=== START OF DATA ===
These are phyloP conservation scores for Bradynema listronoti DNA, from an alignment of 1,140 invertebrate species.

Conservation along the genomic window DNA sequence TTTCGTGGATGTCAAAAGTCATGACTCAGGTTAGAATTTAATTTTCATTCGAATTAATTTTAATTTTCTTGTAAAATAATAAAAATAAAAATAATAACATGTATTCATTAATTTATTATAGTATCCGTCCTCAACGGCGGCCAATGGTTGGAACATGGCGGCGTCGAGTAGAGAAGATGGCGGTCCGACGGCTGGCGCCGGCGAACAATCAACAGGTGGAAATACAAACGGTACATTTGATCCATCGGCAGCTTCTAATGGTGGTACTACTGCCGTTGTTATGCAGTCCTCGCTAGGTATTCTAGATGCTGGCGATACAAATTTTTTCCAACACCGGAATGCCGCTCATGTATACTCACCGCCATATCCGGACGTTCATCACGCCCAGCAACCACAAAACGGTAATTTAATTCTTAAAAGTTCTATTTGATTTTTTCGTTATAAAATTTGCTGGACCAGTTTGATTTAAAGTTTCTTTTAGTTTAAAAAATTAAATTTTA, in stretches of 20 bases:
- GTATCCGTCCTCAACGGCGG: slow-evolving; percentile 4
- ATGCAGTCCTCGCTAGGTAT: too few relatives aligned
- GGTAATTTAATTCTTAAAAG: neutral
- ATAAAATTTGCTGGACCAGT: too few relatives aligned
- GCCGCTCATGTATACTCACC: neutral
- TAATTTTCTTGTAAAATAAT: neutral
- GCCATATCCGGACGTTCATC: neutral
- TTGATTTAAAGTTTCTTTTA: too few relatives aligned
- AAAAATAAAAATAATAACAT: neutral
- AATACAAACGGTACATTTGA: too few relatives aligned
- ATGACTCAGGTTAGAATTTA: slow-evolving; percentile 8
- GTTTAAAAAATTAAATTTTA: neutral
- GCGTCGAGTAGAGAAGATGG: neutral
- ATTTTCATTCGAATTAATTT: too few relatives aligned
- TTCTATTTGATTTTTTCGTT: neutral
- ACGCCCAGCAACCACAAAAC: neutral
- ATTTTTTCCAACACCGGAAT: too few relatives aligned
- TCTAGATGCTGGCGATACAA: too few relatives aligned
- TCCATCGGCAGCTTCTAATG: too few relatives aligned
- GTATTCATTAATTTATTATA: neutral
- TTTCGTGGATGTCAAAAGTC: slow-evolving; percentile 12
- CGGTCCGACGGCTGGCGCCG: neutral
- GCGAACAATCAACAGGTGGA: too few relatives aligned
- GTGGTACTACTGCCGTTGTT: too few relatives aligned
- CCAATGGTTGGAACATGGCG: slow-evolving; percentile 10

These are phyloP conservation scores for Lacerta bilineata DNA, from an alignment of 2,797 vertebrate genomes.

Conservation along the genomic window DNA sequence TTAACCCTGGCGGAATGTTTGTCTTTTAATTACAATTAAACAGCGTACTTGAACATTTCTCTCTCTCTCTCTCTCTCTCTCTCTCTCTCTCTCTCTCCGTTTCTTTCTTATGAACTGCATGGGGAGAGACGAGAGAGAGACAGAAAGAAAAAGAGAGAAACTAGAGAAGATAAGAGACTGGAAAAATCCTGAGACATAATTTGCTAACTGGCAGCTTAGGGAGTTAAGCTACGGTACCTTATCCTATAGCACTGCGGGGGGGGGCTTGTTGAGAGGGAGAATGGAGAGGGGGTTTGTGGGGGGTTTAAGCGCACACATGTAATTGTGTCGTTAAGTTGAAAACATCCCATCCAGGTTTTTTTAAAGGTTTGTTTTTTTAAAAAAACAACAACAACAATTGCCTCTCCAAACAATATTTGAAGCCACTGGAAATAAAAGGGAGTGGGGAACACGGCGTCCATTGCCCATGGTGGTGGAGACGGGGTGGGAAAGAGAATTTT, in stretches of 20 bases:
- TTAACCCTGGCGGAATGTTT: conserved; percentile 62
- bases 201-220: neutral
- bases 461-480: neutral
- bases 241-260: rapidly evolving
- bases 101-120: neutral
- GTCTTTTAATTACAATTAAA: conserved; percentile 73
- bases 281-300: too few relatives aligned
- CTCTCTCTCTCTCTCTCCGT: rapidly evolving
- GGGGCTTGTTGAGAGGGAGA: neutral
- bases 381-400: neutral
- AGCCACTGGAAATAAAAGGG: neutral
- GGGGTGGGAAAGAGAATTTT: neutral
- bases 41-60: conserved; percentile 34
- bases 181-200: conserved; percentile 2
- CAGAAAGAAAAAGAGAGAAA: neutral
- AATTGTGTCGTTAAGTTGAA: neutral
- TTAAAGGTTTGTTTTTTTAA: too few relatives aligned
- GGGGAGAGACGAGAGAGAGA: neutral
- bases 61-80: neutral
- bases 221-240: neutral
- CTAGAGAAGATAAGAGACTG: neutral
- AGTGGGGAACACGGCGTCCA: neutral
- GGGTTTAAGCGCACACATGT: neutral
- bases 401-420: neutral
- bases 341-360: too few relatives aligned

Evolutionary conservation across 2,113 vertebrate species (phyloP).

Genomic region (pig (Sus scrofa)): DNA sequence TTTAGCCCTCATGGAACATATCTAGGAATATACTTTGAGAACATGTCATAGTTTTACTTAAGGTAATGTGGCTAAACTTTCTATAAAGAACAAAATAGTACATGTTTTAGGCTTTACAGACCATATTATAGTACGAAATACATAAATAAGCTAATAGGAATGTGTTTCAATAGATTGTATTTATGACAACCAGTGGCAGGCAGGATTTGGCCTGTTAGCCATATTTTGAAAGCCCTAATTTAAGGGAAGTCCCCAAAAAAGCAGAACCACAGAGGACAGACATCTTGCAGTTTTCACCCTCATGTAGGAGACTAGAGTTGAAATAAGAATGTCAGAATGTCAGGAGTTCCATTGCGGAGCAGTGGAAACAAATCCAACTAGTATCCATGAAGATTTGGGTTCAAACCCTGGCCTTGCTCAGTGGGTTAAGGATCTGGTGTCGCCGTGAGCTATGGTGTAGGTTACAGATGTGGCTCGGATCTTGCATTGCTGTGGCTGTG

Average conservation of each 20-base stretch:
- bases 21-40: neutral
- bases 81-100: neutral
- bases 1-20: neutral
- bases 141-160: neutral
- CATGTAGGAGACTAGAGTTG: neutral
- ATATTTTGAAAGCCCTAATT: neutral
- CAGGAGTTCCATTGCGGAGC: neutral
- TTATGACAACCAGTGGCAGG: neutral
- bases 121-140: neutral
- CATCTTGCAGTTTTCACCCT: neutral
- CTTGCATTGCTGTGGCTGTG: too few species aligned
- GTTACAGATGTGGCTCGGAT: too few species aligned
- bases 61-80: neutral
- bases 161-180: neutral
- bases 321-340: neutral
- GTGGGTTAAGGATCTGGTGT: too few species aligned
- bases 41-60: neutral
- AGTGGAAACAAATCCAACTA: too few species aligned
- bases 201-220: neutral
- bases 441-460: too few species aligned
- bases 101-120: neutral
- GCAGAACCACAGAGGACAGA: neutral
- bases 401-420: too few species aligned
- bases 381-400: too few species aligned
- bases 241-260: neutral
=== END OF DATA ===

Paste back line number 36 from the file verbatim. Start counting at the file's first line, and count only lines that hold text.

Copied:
- bases 281-300: too few relatives aligned